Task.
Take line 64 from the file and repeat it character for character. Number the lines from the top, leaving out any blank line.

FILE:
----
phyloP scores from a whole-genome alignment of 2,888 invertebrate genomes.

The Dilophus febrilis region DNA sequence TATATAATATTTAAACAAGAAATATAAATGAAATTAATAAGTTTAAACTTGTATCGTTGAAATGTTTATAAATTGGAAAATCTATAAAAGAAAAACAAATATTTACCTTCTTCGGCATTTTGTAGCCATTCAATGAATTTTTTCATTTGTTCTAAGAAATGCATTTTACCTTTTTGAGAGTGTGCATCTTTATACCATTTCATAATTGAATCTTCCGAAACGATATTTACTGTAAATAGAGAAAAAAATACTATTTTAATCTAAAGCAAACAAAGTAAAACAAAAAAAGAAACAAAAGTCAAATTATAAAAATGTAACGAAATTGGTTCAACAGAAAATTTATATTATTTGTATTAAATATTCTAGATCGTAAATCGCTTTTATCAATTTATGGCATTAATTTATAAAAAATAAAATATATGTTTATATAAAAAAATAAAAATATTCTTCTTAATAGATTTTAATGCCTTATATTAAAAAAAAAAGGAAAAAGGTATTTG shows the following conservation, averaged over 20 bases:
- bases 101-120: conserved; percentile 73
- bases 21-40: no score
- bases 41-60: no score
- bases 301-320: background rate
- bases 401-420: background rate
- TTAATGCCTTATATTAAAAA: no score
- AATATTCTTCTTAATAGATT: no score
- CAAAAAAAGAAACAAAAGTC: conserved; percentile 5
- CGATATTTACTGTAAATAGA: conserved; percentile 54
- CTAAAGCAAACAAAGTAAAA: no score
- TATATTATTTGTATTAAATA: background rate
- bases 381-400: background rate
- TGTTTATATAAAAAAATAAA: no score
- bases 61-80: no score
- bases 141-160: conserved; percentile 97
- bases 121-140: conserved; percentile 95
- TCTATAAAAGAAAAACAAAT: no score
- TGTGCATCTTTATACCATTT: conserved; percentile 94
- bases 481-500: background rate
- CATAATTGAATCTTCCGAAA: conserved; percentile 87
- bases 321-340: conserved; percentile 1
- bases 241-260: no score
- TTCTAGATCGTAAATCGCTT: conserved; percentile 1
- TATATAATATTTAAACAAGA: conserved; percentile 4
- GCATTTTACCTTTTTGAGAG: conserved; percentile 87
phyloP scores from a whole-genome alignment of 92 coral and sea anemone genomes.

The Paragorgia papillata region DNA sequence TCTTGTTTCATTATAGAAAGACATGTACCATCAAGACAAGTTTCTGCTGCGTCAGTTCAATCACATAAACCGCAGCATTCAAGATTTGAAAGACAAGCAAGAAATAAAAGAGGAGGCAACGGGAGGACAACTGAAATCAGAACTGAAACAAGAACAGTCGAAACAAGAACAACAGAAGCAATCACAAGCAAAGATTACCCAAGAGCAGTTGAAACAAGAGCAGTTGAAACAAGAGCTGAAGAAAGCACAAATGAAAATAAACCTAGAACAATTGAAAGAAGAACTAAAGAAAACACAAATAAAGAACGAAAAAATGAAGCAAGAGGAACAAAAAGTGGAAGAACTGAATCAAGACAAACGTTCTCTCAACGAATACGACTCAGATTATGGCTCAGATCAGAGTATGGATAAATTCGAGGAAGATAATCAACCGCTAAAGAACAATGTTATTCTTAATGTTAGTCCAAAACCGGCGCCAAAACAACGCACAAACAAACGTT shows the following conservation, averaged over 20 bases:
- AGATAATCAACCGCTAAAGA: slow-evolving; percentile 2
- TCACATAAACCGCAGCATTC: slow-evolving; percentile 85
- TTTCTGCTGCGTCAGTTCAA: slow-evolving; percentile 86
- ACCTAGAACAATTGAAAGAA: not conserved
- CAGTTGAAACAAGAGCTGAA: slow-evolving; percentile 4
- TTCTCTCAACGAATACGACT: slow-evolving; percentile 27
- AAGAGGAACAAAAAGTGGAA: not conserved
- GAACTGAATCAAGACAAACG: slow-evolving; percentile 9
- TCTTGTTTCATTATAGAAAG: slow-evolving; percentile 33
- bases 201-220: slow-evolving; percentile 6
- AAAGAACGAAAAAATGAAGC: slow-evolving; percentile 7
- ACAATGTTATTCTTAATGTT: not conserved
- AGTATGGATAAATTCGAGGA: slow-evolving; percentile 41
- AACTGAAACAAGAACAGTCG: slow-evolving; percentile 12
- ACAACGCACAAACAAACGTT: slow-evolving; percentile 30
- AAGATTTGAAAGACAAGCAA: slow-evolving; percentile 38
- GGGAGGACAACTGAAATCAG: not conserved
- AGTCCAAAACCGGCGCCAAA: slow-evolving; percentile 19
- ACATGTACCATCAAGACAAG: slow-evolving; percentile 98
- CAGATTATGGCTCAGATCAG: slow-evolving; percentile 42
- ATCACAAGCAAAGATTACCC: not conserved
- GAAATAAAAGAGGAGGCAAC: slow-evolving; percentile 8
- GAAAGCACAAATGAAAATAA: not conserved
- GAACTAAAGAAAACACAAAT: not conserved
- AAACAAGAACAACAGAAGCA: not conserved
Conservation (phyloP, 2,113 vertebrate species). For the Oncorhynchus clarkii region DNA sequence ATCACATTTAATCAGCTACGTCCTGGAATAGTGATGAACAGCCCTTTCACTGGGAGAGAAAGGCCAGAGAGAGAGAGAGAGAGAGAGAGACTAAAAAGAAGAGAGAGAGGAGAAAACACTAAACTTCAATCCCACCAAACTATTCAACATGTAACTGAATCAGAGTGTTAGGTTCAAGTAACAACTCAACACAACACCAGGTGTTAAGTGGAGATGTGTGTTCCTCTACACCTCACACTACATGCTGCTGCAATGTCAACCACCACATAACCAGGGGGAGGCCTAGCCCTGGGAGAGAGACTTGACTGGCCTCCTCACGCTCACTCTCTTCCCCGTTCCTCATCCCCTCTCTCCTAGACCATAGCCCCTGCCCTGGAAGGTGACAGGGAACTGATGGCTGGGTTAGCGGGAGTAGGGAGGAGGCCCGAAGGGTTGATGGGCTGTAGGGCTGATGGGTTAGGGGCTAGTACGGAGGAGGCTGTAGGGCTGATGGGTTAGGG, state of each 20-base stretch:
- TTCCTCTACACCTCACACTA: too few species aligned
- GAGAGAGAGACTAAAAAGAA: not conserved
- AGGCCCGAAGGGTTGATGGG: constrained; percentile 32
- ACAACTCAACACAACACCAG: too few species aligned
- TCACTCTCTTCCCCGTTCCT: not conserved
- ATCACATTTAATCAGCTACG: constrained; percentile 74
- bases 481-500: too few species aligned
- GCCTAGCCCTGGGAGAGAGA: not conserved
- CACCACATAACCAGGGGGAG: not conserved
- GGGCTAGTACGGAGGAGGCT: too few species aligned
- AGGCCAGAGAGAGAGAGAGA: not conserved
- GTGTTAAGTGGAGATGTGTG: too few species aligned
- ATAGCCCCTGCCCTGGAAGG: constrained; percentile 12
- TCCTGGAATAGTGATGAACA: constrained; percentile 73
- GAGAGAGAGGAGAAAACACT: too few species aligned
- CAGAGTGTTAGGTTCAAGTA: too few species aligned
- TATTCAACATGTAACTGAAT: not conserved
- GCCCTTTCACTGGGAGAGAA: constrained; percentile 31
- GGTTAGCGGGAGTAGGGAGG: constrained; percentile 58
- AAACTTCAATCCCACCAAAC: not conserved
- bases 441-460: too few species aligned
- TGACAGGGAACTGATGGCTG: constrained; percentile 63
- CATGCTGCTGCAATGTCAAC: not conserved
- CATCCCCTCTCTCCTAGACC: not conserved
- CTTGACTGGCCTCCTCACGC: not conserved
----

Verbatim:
- CACCACATAACCAGGGGGAG: not conserved